Inside Extreme Scale Tech|Thursday, December 25, 2014
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Materials Upstage the Human Genome Project 

As research in Kevlar, lithium-ion batteries and graphene has shown us, new materials drive new technologies both for their manufacture as well as their applications. But the introductions of these so-called “game-changing” materials are few and far between, with new materials requiring an average of 18 years to reach the market.

Hoping to cut down on this time is the Materials Genome Initiative, the younger brother of the Human Genome Project—one of the most well-known scientific research projects of the twenty-first century.

According to the project leaders, this work could potentially upstage the Human Genome Project because it’s even closer to application now than the Human Genome Project was in 2001, and could have a profound impact on the U.S. manufacturing sector.

Now, two years after the President launched the Materials Genome Initiative, the Obama Administration has announced additional commitments that could help the initiative to make that difference even sooner.

The commitments range from new research institutes to online courses, but one public-private effort has stepped into the spotlight. There, the DOE’s National Energy Research Scientific Computing Center (NERSC) at Lawrence Berkeley National Laboratory in collaboration with MIT has joined forces with Intermolecular, Inc., to deliver an open-platform webtool that will act as an encyclopedia for researchers looking to predict material behavior. The effort is called the Materials Project, and so far it represents the leading edge of materials research.

When asked about the 18-year incubation period for new materials, Gerbrand Ceder, leader of the Materials Project said, “We should do better.” While Cedar, professor of materials science and engineering at MIT, is best-known for developing speedy lithium batteries, he has now turned to a project that could help materials researchers regardless of their areas of interest. Within his work with the Materials Project, he aims to cut down on materials development time and perhaps fundamentally alter U.S. manufacturing.

As it stands, conceptualizing and commercializing a new material takes so long largely because of the time required to identify all of a material’s components. These efforts were built around individual experiments designed to single out a single beneficial or potentially dangerous property in the material—effectively, trial and error.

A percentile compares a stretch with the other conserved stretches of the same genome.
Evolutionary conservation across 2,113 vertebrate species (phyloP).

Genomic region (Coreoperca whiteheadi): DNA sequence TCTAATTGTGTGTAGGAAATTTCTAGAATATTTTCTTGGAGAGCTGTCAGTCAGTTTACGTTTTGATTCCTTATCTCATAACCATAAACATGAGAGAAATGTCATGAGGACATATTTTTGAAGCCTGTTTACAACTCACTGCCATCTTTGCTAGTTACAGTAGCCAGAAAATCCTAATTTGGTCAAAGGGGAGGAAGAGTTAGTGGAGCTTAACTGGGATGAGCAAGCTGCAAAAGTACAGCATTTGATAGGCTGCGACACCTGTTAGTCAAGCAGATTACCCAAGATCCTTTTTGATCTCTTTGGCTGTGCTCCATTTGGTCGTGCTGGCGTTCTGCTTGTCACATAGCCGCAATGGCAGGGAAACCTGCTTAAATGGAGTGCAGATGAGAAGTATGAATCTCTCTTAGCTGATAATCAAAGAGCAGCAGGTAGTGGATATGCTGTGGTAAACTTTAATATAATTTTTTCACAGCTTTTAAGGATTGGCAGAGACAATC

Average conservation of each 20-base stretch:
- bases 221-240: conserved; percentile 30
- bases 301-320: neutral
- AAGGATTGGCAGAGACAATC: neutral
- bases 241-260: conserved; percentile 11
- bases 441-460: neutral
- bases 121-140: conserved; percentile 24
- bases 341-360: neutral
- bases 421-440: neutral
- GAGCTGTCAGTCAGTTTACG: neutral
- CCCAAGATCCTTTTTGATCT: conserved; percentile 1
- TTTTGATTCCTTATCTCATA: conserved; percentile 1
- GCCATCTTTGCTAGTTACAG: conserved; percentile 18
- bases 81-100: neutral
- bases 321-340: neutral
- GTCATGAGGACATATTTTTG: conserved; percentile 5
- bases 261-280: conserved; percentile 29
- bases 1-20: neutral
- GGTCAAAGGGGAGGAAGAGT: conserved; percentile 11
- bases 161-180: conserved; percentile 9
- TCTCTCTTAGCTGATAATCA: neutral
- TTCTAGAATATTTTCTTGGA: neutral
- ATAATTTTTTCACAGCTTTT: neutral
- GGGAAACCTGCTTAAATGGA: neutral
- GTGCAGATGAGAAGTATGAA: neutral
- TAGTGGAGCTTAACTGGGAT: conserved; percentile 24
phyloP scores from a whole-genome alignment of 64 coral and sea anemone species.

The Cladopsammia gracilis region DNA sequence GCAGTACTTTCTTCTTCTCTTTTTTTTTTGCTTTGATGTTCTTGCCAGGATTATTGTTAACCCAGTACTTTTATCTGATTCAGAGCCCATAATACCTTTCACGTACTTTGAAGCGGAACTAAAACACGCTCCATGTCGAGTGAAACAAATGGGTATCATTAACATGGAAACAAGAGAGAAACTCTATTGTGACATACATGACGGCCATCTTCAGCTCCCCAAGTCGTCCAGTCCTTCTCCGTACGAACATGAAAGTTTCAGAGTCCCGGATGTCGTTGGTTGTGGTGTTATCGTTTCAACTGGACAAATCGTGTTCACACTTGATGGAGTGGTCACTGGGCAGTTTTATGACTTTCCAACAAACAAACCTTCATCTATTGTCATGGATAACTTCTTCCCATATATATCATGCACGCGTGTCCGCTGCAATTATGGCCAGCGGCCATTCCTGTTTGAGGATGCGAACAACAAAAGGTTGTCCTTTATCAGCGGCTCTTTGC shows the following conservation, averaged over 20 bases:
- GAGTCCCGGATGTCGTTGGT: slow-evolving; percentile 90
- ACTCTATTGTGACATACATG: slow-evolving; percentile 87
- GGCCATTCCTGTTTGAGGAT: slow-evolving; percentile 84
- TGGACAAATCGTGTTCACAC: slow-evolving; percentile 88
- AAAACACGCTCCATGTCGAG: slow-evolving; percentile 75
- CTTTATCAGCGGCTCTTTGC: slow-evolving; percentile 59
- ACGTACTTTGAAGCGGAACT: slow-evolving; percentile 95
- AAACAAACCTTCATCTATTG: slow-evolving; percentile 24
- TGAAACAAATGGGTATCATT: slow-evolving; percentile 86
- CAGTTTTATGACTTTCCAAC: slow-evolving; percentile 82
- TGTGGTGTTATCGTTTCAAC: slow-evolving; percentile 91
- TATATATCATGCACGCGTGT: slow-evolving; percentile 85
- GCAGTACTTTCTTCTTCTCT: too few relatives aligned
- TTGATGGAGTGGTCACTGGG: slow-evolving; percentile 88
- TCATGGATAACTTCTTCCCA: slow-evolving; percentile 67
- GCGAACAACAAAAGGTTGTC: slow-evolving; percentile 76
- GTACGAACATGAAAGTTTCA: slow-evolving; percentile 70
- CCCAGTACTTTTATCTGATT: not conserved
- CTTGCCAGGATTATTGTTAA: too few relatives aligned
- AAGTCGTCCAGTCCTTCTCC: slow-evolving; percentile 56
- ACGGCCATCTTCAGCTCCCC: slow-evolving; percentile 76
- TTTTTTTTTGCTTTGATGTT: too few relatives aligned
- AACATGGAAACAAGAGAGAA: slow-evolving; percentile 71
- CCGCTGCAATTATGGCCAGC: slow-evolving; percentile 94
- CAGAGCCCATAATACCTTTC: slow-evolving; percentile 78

Ceder’s project aims to take the guesswork out of the development cycle by employing a materials database that will house the properties of hundreds of thousands of compounds, helping to make all the properties of a material evident before testing even begins, saving countless hours in the process.

With the support of supercomputers at NERSC, the Berkeley Lab Lawrencium cluster, and systems at the University of Kentucky, the researchers are taking a genomics approach to characterize and catalog each property of a new material. In effect, The Materials Project is looking to take the guesswork (and a great deal of time) out of the equation. With this high-throughput capacity, Ceder’s group expects to run approximately 200 calculations at a time, and will fully screen as many as 100 materials per day. This means that analyzing the properties of nearly 100,000 inorganic compounds that scientists have already could actually be an achievable goal.

Making use of this compute power are computational chemistry algorithms that use physics equations to predict the behavior of a material. Each calculation is based on density functional theory, which provides a framework for breaking a material down into identical cells arranged in a defined pattern. Most desktop computers could easily calculate a material comprised of two-atom cells, but when you get up to 1,000 atoms, it’s time to call in the big guns.

Ceder is putting this to work by simulating properties relating to,say, voltage or band gap, and determining which materials are best suited for a battery or solar cell before the material is even fabricated.

Intermolecular has stepped in to contribute experimental data that can help to create a comprehensive database even more quickly. The company, based in San Jose, California, has been using proprietary high-throughput combinational experimentation for some time, which will now be put to use in labs within MIT and Berkeley Lab.

“Access to high-quality experimental data is absolutely essential to benchmark high-throughput computational predictions for any application,” said Berkeley Lab scientist Kristin Persson, co-founder of the Materials Project. “We begin every materials discovery project with a comparison to existing data before we venture into the space of undiscovered compounds. This is the first effort to integrate private sector experimental data into the Materials Project, and could form the basis of a general methodology for integrating experimental data inputs from a wide-range of scientific and industrial sources.”

Persson explained that for researchers throughout the public and private sector, having experimental data in the Materials Project can help in two ways. First, they will use the data as a reference point against which they can measure and adjust their methodologies to get the most accurate information as possible.

Secondly, it allows for the direct comparison between experimental and predicted values. “It builds confidence in our predictive models for our users if they can see the values agree,” she said.

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